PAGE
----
Enterprise IT spending on public cloud computing, within addressable market segments, will overtake spending on traditional IT in 2025, according to Gartner, Inc.
Gartner’s ‘cloud shift’ research includes only those enterprise IT categories that can transition to cloud, within the application software, infrastructure software, business process services and system infrastructure markets. By 2025, 51% of IT spending in these four categories will have shifted from traditional solutions to the public cloud, compared to 41% in 2022. Almost two-thirds (65.9%) of spending on application software will be directed toward cloud technologies in 2025, up from 57.7% in 2022.
“The shift to the cloud has only accelerated over the past two years due to COVID-19, as organizations responded to a new business and social dynamic,” said Michael Warrilow, research vice president at Gartner. “Technology and service providers that fail to adapt to the pace of cloud shift face increasing risk of becoming obsolete or, at best, being relegated to low-growth markets.”
In 2022, traditional offerings will constitute 58.7% of the addressable revenue (see Figure 1), but growth in traditional markets will be much lower than cloud. Demand for integration capabilities, agile work processes and composable architecture will drive continued shift to the cloud, as long-term digital transformation and modernization initiatives are brought forward to 2022. Technology product managers should use the cloud shift as measure of market opportunity.
In 2022, more than $1.3 trillion in enterprise IT spending is at stake from the shift to cloud, growing to almost $1.8 trillion in 2025, according to Gartner. Ongoing disruption to IT markets by cloud will be amplified by the introduction of new technologies, including distributed cloud. Many will further blur the lines between traditional and cloud offerings.
Enterprise adoption of distributed cloud has the potential to further accelerate cloud shift because it brings public cloud services into domains that have primarily been non-cloud, expanding the addressable market. Organizations are evaluating it because of its ability to meet location-specific requirements, such as data sovereignty, low-latency and network bandwidth.
To capitalize on the shift to cloud, Gartner recommends technology and services providers target segments where the shift is occurring most aggressively, in addition to seeking new high-growth cloud opportunities. For example, infrastructure-related segments have a lower level of cloud penetration and are expected to grow faster than segments such as enterprise applications that are already highly penetrated. Providers should also target specific personas, adoption profiles and use cases with go-to-market initiatives.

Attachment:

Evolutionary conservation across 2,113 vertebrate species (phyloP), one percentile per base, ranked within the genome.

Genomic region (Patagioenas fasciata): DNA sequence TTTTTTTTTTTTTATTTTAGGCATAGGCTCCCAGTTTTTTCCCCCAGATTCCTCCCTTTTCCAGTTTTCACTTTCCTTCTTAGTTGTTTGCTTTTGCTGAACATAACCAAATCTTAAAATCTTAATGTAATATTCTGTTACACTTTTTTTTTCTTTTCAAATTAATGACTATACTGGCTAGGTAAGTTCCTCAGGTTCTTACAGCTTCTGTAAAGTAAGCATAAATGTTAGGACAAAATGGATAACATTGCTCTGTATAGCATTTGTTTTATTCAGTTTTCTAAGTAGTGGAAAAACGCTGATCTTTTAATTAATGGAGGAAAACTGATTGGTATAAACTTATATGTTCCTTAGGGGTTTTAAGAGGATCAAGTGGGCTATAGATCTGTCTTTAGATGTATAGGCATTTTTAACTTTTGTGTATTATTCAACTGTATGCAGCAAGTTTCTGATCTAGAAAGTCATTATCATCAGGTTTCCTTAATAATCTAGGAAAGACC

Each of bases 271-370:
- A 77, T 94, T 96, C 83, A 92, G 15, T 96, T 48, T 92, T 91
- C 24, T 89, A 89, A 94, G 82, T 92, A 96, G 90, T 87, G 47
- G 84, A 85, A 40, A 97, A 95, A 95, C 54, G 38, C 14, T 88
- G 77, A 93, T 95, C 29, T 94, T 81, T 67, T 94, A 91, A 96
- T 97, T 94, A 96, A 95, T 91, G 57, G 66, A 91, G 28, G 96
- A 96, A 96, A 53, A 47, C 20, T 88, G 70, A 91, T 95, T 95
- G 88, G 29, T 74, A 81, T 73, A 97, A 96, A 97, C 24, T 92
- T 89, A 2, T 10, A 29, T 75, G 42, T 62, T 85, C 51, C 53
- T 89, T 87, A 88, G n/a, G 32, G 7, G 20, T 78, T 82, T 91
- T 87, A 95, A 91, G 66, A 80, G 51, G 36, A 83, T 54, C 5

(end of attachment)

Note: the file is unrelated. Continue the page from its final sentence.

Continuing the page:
*Note to editors: Gartner’s research on cloud shift provides a high-level view of the market impact of cloud computing by measuring the ratio of enterprise IT spending on public cloud services compared with traditional (non-cloud) for a given set of market segments. It compares only those markets where cloud is a meaningful trend that can be exploited by technology providers. It excludes consumer spending and markets that cannot transition to cloud, for example, mobile devices.
More detailed analysis is available to Gartner clients in the report “Market Impact: Cloud Shift — 2022 Through 2025.” More information on cloud trends is available in the Gartner webinar “The Gartner Hype Cycle for Cloud Computing.”
Telcos Move to Public Cloud:
Dish Network is perhaps the poster child for this shift, with its ambitious plan to deploy its greenfield 5G network on Amazon Web Services (AWS). After a few delays, the big switch-on is expected to begin this year. Similarly, AT&T struck a deal last June to migrate its 5G network onto Microsoft Azure. Verizon is also using Azure, in this case to underpin its private mobile edge cloud service. North of that particular border, Bell Canada in July inked a deal to migrate various critical workloads – including IT, network functions and applications – to Google Cloud. It came less than two months after Bell teamed up with AWS to overhaul its business and consumer applications, as well as offer AWS-powered multi-access edge computing (MEC) services.
More recently, Telenor expanded its partnership with Amazon to jointly offer 5G and edge services to various industry verticals. In short, more and more telcos are coming to the conclusion that hyperscale public cloud offers a ready-made route for them, not just to address the enterprise IT market, but to also make their own networks cloud native.